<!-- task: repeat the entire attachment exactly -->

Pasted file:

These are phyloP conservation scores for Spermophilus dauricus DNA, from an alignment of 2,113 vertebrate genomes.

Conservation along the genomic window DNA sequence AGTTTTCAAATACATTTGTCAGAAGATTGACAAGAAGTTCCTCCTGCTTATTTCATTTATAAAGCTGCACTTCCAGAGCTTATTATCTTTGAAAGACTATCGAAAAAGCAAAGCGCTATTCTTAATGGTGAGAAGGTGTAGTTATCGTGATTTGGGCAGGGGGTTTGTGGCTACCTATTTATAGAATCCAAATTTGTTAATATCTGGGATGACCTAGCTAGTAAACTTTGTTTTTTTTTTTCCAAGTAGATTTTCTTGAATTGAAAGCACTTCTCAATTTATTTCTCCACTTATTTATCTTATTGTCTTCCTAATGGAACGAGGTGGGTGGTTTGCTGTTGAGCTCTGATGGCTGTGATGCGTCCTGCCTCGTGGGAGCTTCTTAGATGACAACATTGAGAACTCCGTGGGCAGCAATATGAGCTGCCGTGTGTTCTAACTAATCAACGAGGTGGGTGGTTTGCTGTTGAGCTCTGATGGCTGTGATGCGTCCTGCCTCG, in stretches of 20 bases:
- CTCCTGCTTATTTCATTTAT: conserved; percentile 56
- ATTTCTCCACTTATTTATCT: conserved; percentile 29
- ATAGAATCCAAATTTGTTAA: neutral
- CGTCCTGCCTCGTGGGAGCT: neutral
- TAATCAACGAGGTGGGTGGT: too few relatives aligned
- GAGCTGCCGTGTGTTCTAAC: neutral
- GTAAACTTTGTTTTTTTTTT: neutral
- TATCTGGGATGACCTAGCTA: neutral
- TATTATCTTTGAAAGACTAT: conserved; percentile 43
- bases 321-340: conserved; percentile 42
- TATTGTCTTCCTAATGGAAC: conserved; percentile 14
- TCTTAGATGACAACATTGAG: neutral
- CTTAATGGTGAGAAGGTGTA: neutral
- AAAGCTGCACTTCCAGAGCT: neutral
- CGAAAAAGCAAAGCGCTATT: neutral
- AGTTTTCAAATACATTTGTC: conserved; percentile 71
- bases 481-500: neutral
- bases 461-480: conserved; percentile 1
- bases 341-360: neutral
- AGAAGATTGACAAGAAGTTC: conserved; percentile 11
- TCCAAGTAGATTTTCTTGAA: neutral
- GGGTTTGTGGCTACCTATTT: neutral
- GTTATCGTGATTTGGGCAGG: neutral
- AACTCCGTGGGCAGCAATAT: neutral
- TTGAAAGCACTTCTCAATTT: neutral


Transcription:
These are phyloP conservation scores for Spermophilus dauricus DNA, from an alignment of 2,113 vertebrate genomes.

Conservation along the genomic window DNA sequence AGTTTTCAAATACATTTGTCAGAAGATTGACAAGAAGTTCCTCCTGCTTATTTCATTTATAAAGCTGCACTTCCAGAGCTTATTATCTTTGAAAGACTATCGAAAAAGCAAAGCGCTATTCTTAATGGTGAGAAGGTGTAGTTATCGTGATTTGGGCAGGGGGTTTGTGGCTACCTATTTATAGAATCCAAATTTGTTAATATCTGGGATGACCTAGCTAGTAAACTTTGTTTTTTTTTTTCCAAGTAGATTTTCTTGAATTGAAAGCACTTCTCAATTTATTTCTCCACTTATTTATCTTATTGTCTTCCTAATGGAACGAGGTGGGTGGTTTGCTGTTGAGCTCTGATGGCTGTGATGCGTCCTGCCTCGTGGGAGCTTCTTAGATGACAACATTGAGAACTCCGTGGGCAGCAATATGAGCTGCCGTGTGTTCTAACTAATCAACGAGGTGGGTGGTTTGCTGTTGAGCTCTGATGGCTGTGATGCGTCCTGCCTCG, in stretches of 20 bases:
- CTCCTGCTTATTTCATTTAT: conserved; percentile 56
- ATTTCTCCACTTATTTATCT: conserved; percentile 29
- ATAGAATCCAAATTTGTTAA: neutral
- CGTCCTGCCTCGTGGGAGCT: neutral
- TAATCAACGAGGTGGGTGGT: too few relatives aligned
- GAGCTGCCGTGTGTTCTAAC: neutral
- GTAAACTTTGTTTTTTTTTT: neutral
- TATCTGGGATGACCTAGCTA: neutral
- TATTATCTTTGAAAGACTAT: conserved; percentile 43
- bases 321-340: conserved; percentile 42
- TATTGTCTTCCTAATGGAAC: conserved; percentile 14
- TCTTAGATGACAACATTGAG: neutral
- CTTAATGGTGAGAAGGTGTA: neutral
- AAAGCTGCACTTCCAGAGCT: neutral
- CGAAAAAGCAAAGCGCTATT: neutral
- AGTTTTCAAATACATTTGTC: conserved; percentile 71
- bases 481-500: neutral
- bases 461-480: conserved; percentile 1
- bases 341-360: neutral
- AGAAGATTGACAAGAAGTTC: conserved; percentile 11
- TCCAAGTAGATTTTCTTGAA: neutral
- GGGTTTGTGGCTACCTATTT: neutral
- GTTATCGTGATTTGGGCAGG: neutral
- AACTCCGTGGGCAGCAATAT: neutral
- TTGAAAGCACTTCTCAATTT: neutral